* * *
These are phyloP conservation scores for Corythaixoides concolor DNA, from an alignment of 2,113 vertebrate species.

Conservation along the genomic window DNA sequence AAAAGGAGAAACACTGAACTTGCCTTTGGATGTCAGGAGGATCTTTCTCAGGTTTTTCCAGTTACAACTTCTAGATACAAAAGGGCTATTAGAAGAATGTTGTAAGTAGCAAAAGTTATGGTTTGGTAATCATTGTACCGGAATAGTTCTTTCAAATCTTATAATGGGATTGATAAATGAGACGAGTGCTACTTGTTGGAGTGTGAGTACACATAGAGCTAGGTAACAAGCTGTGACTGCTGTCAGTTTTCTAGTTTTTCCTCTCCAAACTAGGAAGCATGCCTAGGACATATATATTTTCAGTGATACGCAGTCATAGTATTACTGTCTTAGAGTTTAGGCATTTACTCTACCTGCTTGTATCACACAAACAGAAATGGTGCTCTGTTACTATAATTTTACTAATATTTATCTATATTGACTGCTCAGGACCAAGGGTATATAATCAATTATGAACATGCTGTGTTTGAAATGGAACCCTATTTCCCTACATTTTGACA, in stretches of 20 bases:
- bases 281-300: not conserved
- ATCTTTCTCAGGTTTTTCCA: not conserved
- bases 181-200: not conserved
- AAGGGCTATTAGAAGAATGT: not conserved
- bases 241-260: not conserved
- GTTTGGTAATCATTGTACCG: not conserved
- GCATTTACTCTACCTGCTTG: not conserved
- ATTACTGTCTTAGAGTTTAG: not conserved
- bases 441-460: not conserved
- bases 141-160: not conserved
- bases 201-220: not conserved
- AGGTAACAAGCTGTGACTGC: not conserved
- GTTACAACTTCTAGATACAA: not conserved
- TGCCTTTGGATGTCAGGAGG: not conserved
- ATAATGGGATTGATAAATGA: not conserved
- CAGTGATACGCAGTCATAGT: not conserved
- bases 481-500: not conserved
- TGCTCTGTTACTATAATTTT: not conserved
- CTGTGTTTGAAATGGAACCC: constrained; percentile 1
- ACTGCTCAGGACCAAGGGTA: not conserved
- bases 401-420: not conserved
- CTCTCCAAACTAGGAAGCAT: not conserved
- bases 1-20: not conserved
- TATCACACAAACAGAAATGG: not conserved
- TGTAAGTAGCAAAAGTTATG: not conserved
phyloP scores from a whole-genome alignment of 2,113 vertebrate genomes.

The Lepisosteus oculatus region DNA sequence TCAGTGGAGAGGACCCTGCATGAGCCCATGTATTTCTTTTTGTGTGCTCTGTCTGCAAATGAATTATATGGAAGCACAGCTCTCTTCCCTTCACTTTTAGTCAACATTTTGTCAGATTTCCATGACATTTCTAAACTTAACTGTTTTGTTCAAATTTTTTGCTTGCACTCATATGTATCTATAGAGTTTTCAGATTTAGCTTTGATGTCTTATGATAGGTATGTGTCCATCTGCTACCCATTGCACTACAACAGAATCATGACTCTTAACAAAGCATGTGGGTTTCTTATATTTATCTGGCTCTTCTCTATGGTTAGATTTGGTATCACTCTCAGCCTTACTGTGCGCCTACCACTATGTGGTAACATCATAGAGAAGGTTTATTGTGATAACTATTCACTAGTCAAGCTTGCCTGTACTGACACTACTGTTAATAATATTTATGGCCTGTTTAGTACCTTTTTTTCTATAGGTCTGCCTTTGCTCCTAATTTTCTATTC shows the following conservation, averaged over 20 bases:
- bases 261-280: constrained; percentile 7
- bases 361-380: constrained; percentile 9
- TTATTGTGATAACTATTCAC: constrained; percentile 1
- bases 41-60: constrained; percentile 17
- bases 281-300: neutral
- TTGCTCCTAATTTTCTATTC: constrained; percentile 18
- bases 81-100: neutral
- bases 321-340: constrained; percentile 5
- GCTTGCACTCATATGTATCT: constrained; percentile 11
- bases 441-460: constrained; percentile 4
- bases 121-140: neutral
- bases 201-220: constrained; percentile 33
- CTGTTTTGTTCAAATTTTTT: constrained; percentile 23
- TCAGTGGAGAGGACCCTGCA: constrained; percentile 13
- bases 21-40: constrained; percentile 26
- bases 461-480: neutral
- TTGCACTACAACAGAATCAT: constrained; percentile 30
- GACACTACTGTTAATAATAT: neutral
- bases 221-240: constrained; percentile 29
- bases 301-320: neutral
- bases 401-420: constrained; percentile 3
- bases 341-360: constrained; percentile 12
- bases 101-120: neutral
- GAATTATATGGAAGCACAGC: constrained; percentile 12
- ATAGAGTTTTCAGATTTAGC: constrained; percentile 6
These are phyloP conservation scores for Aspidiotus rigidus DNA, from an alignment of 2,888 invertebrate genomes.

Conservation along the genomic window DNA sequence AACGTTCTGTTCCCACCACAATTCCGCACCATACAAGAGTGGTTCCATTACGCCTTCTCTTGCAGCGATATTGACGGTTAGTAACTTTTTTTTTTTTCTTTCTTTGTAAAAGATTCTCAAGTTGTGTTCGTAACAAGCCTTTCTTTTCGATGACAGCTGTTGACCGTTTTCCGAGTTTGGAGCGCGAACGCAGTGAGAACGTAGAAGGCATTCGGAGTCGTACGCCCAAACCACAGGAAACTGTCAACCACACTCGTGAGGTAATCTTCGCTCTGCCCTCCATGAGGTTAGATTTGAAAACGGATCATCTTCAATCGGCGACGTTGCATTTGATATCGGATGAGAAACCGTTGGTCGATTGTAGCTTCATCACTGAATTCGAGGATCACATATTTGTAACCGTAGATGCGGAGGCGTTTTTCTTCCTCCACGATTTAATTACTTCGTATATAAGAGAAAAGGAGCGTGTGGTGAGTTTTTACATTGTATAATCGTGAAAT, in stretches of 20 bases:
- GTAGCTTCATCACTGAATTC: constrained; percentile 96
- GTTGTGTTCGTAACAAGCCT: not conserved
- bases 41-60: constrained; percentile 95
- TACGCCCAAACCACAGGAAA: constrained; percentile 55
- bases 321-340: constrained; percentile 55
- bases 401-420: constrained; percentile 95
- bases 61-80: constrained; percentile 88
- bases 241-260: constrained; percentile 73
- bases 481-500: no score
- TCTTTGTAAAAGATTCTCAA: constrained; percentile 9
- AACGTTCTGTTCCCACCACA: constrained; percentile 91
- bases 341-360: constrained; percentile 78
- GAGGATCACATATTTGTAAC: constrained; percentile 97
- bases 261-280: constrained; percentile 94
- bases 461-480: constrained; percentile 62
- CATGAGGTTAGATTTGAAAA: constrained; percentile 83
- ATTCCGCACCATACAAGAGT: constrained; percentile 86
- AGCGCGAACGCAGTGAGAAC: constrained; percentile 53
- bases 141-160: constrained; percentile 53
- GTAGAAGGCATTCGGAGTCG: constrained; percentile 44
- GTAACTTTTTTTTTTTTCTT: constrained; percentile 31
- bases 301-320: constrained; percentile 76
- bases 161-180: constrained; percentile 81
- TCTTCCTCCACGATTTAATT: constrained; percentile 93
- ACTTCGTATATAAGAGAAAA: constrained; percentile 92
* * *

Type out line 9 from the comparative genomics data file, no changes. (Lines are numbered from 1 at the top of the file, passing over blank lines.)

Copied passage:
- GCATTTACTCTACCTGCTTG: not conserved